Find a penny, pick it up…

Kathleen Penna in a van full of sacks

Kathleen Penna in a van full of sacks

Different than your typical fundraiser, the Penny Harvest was more like a scavenger hunt at times. “Pennies are usually very accessible, especially to young people. You can find them everywhere. [Students] look under their couches, ask their neighbors. They have big jars that they keep in their schools,” says Kathleen Penna, Community Development Program Coordinator (and former Penny Harvest Program Coordinator) at Solid Ground. “They’re also something that we don’t often think of as useful anymore, because you can’t buy anything with [just] pennies.” When asked what was her favorite part about the actual collection of pennies, Kathleen says, “It was cool to see the giant piles of pennies. We had U-Haul vans that were full of pennies.”

This sort of energetic strategy can really get kids engaged, allowing them to experience the difficult, hands-on work it takes to fundraise. It also increases excitement around getting involved in the decision making process on where to allocate the funds, a task for which the students are 100% in charge.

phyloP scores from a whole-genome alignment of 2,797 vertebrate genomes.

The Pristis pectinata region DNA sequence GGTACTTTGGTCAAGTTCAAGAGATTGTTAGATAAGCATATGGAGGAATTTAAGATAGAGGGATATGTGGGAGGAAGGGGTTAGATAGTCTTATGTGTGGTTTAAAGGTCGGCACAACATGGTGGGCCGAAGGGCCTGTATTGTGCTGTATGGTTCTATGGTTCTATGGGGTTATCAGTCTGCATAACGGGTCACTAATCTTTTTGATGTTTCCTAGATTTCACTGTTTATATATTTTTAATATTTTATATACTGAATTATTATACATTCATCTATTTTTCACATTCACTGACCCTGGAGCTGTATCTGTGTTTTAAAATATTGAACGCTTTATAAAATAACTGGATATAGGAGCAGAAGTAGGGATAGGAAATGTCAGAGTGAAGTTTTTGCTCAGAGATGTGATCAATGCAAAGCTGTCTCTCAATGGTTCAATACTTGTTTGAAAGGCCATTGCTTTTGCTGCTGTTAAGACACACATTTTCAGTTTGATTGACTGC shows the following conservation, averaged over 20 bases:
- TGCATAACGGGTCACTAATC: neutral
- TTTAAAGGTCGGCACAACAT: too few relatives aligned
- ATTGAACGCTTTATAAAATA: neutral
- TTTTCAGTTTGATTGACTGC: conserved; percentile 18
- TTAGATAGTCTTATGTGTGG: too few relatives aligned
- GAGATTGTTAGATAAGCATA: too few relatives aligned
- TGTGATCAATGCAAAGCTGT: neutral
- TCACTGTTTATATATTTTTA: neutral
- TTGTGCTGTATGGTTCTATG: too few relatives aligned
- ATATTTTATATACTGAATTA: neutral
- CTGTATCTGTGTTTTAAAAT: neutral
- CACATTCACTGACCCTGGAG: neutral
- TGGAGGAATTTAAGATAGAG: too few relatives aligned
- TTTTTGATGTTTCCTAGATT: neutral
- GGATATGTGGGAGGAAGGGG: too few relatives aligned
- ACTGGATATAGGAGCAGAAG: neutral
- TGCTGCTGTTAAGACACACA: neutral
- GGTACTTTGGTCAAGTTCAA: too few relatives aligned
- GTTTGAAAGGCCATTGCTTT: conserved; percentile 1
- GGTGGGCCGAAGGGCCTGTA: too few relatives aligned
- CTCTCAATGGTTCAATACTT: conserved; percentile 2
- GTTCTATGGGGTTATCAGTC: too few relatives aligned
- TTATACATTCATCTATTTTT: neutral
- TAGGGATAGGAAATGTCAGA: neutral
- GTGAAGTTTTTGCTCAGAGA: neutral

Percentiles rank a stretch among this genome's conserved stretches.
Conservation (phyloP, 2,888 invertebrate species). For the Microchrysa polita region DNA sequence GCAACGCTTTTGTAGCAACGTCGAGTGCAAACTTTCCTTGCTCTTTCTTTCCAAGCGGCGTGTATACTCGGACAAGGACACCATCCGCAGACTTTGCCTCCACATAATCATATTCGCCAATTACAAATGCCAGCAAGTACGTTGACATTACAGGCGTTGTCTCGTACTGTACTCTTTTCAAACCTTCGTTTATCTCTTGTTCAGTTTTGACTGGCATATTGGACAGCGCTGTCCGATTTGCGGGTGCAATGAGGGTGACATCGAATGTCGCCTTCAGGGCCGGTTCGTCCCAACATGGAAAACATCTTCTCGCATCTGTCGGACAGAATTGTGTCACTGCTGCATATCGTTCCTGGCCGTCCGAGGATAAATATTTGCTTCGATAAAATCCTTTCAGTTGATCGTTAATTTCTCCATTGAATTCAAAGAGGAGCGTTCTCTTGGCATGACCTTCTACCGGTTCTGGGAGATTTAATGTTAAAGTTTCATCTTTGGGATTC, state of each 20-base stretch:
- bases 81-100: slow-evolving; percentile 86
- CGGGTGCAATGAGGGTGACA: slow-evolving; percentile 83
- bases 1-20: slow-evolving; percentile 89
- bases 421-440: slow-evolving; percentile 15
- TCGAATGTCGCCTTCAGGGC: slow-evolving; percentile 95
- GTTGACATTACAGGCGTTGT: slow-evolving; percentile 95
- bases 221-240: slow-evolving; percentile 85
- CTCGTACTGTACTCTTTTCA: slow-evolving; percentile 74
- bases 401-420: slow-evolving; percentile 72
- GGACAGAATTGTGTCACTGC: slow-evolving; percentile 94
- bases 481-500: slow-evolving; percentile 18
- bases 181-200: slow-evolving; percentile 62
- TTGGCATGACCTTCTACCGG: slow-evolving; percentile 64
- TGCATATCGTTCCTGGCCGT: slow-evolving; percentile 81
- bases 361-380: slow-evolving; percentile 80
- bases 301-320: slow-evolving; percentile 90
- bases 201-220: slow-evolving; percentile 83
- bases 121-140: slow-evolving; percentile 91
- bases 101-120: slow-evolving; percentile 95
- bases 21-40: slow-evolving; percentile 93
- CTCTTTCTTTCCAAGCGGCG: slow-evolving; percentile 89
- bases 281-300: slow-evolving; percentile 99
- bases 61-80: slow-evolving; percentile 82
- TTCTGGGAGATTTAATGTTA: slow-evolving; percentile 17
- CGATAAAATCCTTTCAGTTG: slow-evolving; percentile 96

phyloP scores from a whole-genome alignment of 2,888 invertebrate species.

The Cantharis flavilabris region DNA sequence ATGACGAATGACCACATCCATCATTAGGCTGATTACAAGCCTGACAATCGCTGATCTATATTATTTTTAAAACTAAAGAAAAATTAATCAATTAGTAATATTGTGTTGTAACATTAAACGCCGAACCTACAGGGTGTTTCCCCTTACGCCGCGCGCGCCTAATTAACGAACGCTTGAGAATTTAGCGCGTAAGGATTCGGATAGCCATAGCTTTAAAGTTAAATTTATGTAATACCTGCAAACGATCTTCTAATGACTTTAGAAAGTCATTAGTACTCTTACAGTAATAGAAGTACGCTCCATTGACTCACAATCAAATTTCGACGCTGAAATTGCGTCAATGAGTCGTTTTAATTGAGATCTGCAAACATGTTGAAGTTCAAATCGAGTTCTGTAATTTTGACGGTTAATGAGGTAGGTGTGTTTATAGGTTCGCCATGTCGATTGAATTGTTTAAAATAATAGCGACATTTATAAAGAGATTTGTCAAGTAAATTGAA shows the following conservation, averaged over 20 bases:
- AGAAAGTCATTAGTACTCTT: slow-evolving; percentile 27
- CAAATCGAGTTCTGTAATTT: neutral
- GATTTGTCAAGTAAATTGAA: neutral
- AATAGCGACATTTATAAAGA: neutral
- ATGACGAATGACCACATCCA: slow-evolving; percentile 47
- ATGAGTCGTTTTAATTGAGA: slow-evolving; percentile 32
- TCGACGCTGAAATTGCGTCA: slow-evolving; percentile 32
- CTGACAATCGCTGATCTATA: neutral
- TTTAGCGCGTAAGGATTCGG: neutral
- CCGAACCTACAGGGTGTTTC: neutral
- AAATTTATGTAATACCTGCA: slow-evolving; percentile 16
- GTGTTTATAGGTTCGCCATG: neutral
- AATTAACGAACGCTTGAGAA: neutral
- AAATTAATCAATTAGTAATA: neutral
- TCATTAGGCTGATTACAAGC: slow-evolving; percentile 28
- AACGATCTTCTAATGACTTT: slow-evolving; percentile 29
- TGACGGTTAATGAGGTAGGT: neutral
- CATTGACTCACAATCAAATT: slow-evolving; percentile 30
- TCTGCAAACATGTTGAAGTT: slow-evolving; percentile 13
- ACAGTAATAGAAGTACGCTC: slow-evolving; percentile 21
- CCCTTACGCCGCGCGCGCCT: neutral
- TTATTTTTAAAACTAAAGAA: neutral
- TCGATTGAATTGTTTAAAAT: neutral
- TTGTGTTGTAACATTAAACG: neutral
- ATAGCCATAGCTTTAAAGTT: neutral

Ana Lucía Degel as a Penny Harvest Youth Board member,  June 2005

Ana Lucía Degel as a Penny Harvest Youth Board member, June 2005

One former Penny Harvest participant, Ana Lucía Degel, says that this kind of empowerment “has profoundly shaped my ability to examine my role in my community, my own privilege, and my determination to affect change through the work that I choose to do.” Ana Lucía  is currently an Education Specialist with Treehouse, providing dropout prevention services and education case management for youth who have experienced foster care. “Penny Harvest planted the seed within me that I am capable of dreaming change that seems impossible, and I can find ways to take steps towards that change by working within my community.”

This sort of sentiment can be heard from students and adults alike. “Our main goal is that young people learn that they can and do make a difference at a very early age,” says Mike Beebe, former Penny Harvest Program Manager at Solid Ground. “Learning about community input, mapping community assets, community organizing. What we can do working together is so much more powerful than what we can do as one person. In some ways, I think that challenges the narrative in our country around individualism,” says Mike.